To be, or not to be, I there’s the point,
To Die, to sleepe, is that all? I all:
No, to sleepe, to dreame, I mary there it goes,
For in that dreame of death, when wee awake,
And borne before an euerlasting Iudge,
From whence no passenger euer retur’nd,
The vndiscouered country, at whose sight
The happy smile, and the accursed damn’d.
But for this, the ioyfull hope of this,
Whol’d beare the scornes and flattery of the world,
Scorned by the right rich, the rich curssed of the poore?

I’ll spare you the rest, but it is a PAINFULLY garbled text. However, interestingly, it is also short – when read, I think it clocks in at something like two hours and forty minutes, a lot shorter than the other versions of the play. Which has led to the theory that, while the bad quarto is inaccurate word-for-word, it may come closer to reflecting what was actually performed at the Globe than the other extant texts.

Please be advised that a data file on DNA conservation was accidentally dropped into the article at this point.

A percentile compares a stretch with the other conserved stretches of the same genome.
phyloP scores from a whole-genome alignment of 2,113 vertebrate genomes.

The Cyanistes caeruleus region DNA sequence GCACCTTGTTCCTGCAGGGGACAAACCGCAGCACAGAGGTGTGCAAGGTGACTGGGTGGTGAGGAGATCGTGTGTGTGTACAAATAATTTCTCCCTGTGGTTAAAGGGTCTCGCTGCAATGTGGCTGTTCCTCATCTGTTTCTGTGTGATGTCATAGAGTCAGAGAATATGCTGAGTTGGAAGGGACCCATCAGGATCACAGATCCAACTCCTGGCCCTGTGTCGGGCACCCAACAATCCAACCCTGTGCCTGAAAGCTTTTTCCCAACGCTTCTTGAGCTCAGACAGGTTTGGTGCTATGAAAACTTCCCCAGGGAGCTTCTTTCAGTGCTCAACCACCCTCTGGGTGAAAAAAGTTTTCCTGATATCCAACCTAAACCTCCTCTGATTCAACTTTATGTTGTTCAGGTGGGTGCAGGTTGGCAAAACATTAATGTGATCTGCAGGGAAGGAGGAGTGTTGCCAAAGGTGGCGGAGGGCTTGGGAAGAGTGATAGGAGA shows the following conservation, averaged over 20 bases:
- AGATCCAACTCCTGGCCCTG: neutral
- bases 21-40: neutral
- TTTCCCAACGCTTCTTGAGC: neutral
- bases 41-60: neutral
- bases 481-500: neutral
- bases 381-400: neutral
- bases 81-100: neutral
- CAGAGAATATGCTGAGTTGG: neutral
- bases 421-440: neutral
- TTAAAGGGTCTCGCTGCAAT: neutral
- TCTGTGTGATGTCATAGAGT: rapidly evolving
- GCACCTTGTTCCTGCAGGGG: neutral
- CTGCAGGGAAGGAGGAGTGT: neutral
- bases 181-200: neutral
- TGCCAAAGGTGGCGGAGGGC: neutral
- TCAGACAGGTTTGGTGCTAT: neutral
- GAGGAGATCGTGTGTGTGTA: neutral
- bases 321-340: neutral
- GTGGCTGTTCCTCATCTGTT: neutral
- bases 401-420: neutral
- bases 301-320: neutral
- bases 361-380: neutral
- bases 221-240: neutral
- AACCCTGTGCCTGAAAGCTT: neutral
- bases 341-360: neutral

And then of course there’s the question of revisions by Shakespeare himself. He definitely gave King Lear an overhaul at some point – there are two versions of the play, and the later one is a leaner, crueler version, shorn of unnecessary baggage – and it seems likely to me that he at least tweaked with Hamlet’s ending. And of course, we now know that he collaborated with other writers on at least some of his plays, though there is considerable debate in academia as to which ones. (I will say, it’s much easier to pick up on this in performance – Shakespeare’s writing has a very recognisable cadence, but it only becomes obvious when spoken aloud. I was at a performance of Pericles where the audience noticeably jolted when the shift into Shakespeare’s text).